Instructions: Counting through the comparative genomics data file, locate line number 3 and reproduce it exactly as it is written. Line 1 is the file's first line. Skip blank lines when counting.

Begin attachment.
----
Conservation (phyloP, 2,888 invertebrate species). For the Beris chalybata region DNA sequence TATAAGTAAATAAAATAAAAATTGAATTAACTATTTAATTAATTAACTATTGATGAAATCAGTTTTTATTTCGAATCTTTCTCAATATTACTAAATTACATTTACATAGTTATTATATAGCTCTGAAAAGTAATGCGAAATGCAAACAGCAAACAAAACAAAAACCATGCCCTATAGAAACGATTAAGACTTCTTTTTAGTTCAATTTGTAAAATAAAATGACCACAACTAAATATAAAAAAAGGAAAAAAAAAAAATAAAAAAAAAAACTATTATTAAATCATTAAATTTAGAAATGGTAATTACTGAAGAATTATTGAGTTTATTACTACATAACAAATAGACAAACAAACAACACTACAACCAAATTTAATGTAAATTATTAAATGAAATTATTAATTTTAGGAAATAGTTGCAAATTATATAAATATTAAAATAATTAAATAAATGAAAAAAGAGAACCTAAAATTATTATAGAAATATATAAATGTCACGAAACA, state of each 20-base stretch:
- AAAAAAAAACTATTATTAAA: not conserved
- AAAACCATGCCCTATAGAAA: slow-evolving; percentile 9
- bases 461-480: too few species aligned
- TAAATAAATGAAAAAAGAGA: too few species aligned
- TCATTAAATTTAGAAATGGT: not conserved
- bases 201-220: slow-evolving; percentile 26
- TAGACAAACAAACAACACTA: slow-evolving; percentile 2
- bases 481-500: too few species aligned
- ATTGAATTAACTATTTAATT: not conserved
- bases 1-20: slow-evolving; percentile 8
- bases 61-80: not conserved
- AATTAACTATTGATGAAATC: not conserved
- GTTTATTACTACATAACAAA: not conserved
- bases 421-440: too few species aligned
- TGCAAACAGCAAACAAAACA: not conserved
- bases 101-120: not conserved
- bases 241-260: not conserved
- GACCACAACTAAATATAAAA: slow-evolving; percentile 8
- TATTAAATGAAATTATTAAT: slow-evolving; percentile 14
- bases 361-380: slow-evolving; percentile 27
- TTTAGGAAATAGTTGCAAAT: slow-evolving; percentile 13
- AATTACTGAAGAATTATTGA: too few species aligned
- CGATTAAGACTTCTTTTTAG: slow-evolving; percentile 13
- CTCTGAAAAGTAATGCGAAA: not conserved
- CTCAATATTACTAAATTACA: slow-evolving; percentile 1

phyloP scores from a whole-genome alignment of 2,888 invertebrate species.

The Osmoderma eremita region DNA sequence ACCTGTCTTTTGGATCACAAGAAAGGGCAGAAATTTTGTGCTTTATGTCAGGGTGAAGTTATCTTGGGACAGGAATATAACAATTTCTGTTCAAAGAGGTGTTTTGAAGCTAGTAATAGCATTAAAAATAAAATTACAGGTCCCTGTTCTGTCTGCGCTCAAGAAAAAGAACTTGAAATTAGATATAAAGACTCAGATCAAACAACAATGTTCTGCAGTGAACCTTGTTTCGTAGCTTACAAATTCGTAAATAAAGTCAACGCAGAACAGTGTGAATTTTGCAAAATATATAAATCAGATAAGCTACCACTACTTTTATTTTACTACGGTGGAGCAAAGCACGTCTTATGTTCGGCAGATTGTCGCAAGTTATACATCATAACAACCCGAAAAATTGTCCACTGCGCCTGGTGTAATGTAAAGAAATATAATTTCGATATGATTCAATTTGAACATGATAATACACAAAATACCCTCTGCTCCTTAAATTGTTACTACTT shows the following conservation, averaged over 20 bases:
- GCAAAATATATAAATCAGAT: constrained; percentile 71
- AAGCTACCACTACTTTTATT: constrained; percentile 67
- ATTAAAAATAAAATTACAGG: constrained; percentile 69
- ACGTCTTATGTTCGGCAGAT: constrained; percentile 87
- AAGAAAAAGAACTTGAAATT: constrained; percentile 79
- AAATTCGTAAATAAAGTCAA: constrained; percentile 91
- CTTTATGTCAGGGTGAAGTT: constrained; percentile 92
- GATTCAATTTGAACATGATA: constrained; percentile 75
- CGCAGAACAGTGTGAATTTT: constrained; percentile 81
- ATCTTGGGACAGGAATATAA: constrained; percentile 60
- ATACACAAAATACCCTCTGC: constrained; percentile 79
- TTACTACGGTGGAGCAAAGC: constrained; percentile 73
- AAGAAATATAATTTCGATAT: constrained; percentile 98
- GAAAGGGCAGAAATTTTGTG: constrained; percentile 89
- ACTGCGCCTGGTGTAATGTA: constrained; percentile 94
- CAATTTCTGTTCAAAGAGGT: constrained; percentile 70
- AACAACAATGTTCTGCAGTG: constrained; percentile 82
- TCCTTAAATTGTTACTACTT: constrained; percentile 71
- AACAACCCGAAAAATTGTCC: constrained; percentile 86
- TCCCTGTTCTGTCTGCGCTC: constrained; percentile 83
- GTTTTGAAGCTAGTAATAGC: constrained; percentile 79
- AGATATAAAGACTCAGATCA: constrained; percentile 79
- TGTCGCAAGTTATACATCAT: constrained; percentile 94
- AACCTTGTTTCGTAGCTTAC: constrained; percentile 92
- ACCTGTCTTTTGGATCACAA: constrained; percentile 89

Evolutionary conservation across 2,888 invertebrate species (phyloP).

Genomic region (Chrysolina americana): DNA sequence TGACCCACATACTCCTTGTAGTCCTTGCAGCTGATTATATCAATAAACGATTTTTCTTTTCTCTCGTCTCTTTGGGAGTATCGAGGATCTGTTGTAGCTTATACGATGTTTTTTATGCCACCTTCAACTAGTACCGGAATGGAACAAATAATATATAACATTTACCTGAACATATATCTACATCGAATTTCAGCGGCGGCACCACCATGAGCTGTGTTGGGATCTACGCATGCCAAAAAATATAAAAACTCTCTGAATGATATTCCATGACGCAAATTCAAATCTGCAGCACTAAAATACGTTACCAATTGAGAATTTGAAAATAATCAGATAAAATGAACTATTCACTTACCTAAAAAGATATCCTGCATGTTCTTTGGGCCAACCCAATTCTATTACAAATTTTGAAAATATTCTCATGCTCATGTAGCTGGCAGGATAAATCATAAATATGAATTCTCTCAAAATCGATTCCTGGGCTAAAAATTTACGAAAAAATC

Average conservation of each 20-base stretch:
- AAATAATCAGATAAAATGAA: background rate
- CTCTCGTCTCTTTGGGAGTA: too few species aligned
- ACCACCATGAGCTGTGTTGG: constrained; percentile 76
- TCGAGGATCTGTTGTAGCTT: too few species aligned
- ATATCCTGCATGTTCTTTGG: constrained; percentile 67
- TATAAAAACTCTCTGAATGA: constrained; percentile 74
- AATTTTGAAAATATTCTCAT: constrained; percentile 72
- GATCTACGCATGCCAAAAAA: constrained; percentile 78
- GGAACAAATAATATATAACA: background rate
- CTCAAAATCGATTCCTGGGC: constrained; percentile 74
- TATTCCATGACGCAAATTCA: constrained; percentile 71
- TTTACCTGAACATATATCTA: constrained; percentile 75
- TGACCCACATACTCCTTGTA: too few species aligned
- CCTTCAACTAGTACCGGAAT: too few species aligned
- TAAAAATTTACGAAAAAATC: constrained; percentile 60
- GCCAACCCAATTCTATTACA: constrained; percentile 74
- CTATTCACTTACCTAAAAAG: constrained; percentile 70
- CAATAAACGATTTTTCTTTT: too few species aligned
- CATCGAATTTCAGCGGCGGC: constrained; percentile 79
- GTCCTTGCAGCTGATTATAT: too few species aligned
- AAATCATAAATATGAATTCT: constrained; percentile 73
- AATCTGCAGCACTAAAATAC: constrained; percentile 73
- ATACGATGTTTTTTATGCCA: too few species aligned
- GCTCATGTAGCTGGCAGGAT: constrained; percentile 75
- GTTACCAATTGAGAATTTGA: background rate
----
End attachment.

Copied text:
- AAAACCATGCCCTATAGAAA: slow-evolving; percentile 9